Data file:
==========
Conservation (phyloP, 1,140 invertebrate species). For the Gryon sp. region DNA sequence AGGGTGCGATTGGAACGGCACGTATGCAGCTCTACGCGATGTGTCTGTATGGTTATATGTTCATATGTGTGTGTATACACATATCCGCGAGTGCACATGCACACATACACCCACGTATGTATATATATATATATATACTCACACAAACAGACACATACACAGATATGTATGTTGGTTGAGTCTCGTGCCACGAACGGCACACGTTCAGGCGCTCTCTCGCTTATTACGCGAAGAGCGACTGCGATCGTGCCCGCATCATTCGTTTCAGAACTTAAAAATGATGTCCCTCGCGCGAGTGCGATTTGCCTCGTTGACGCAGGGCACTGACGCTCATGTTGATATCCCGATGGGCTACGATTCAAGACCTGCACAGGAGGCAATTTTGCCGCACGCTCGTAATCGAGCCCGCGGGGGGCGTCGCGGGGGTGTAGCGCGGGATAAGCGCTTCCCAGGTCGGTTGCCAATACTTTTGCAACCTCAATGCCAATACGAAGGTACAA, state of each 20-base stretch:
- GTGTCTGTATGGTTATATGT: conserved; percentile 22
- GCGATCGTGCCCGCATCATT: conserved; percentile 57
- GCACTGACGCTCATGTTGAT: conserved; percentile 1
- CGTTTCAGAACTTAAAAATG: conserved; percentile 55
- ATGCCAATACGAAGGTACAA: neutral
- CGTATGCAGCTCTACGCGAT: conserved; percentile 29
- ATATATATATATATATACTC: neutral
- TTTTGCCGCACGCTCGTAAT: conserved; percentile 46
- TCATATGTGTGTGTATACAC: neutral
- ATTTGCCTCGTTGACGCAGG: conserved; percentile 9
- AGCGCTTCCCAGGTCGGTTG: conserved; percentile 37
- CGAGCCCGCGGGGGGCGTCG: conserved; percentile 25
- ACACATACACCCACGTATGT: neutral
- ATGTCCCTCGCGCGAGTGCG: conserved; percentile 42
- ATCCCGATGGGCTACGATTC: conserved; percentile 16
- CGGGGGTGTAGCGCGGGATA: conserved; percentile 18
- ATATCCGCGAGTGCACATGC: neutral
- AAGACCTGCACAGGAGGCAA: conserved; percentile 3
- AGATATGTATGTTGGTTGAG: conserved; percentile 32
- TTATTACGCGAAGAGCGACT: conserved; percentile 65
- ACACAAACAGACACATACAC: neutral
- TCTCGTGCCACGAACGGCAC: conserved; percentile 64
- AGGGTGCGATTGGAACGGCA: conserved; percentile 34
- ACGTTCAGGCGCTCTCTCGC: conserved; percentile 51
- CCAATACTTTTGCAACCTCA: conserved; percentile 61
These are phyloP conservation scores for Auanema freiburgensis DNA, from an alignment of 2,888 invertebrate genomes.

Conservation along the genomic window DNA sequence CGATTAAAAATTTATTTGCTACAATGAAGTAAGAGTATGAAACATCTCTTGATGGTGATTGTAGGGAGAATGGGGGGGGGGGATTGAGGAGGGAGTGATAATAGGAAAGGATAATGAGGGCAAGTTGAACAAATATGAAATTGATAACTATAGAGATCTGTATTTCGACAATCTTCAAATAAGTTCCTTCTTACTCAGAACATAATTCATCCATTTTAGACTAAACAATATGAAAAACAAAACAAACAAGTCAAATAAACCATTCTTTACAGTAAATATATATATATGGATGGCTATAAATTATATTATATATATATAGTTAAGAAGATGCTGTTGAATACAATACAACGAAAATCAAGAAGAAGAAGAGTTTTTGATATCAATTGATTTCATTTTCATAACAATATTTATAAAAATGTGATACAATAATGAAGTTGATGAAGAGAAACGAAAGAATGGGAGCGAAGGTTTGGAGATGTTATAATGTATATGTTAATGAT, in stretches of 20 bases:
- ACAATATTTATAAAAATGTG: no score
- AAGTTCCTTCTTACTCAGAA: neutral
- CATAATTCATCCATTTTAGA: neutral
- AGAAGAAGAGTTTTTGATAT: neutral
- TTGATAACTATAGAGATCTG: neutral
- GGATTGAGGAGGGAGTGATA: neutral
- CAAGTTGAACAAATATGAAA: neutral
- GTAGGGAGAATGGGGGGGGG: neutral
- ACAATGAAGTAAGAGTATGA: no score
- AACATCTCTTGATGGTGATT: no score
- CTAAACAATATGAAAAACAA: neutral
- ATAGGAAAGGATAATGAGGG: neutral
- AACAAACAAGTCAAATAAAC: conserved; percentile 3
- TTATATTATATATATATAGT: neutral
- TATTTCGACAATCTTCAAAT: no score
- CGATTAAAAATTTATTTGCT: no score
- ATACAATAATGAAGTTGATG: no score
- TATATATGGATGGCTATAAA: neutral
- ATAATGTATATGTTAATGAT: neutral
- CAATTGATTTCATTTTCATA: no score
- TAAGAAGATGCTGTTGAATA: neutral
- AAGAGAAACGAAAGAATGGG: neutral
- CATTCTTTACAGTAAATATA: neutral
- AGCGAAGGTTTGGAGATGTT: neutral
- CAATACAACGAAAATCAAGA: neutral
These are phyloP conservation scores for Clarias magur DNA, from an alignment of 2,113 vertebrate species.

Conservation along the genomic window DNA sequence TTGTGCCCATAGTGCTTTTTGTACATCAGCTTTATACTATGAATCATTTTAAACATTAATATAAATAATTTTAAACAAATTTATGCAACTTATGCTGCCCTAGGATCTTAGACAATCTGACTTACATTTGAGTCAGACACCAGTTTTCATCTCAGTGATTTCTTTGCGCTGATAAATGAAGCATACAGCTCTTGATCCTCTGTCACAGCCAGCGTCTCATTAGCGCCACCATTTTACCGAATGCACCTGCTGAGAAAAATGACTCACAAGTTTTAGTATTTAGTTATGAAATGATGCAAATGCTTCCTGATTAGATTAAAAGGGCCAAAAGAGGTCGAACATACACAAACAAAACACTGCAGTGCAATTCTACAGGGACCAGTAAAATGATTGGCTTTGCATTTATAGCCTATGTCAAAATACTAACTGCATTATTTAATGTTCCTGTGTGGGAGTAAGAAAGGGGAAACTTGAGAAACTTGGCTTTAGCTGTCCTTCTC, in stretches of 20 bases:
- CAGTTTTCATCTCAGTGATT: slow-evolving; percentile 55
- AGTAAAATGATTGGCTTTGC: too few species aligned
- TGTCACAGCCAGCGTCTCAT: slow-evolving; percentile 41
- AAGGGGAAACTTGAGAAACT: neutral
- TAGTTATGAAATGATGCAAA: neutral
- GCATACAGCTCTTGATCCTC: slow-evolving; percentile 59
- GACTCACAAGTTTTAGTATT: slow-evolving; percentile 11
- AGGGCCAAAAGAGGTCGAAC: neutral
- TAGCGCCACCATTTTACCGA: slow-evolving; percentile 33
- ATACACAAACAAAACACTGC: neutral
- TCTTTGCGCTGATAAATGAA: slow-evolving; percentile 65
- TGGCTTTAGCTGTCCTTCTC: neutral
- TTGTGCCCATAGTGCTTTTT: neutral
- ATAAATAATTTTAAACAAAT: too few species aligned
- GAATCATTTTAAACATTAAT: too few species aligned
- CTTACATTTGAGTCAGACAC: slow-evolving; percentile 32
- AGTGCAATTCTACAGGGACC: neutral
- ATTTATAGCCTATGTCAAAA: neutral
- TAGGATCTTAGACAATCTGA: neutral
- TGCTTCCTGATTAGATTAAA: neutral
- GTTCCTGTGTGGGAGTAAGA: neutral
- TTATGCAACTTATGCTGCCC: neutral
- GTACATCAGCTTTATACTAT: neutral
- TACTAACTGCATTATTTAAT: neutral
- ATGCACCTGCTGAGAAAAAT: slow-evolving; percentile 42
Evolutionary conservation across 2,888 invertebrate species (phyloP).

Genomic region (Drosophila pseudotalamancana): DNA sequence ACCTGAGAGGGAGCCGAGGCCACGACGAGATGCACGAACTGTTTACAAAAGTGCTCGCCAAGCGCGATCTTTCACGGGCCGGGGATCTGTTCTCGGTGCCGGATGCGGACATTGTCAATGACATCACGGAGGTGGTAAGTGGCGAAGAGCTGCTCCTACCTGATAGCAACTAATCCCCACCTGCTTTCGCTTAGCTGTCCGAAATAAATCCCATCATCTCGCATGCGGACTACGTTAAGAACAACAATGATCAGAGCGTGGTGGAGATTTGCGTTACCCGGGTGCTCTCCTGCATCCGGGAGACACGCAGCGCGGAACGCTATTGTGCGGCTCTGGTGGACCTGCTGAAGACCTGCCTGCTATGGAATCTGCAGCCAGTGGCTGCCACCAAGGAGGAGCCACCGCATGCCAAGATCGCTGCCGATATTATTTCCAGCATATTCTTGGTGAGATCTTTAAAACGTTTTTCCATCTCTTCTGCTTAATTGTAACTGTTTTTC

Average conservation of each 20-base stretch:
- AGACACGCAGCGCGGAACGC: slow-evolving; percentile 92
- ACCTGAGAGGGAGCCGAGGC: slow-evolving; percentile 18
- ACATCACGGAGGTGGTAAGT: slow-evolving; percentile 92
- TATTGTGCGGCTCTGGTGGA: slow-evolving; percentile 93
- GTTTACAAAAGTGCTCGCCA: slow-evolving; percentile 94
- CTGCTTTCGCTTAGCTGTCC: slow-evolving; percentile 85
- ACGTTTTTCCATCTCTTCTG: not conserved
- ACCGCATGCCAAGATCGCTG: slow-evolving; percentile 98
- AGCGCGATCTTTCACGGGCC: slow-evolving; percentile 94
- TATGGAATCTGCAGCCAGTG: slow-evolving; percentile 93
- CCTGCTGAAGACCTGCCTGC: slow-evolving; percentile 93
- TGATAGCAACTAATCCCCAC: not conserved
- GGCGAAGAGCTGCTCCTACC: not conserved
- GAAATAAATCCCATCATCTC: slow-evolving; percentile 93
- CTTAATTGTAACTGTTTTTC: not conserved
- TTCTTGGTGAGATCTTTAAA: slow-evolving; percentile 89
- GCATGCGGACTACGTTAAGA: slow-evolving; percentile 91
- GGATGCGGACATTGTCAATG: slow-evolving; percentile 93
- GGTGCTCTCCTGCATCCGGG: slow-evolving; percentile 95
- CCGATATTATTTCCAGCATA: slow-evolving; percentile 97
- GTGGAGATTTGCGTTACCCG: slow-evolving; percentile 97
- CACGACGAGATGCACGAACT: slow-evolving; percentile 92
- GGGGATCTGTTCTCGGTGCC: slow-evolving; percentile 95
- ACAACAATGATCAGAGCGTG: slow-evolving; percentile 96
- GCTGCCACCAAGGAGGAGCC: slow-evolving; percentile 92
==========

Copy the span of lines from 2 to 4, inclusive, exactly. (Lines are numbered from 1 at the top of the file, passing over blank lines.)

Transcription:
- GTGTCTGTATGGTTATATGT: conserved; percentile 22
- GCGATCGTGCCCGCATCATT: conserved; percentile 57
- GCACTGACGCTCATGTTGAT: conserved; percentile 1